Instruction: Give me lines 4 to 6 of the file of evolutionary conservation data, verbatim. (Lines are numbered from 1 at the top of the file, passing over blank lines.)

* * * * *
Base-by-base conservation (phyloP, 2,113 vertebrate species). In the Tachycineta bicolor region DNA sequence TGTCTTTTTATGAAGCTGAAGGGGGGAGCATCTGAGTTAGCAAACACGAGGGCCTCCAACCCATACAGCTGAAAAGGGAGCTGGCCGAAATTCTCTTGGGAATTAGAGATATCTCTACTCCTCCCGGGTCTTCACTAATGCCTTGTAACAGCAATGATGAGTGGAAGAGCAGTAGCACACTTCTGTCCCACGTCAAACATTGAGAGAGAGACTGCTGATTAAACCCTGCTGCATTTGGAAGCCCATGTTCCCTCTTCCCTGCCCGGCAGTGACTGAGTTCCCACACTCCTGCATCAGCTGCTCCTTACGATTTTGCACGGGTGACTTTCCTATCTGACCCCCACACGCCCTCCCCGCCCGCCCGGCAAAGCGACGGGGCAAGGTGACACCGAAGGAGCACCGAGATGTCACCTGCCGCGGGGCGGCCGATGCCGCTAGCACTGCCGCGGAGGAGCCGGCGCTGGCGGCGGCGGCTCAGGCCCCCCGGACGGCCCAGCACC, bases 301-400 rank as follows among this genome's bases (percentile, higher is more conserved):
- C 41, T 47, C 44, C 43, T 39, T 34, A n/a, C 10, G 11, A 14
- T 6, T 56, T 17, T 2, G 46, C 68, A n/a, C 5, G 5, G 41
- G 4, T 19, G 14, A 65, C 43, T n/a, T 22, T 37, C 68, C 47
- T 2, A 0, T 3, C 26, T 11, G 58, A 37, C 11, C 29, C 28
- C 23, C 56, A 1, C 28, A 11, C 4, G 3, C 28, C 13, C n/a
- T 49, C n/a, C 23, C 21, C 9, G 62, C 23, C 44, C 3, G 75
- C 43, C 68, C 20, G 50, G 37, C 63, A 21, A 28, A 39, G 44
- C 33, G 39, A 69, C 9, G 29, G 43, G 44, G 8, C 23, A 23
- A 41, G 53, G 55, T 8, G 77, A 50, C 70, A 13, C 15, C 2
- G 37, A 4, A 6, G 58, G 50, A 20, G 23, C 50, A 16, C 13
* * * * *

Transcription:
- G 4, T 19, G 14, A 65, C 43, T n/a, T 22, T 37, C 68, C 47
- T 2, A 0, T 3, C 26, T 11, G 58, A 37, C 11, C 29, C 28
- C 23, C 56, A 1, C 28, A 11, C 4, G 3, C 28, C 13, C n/a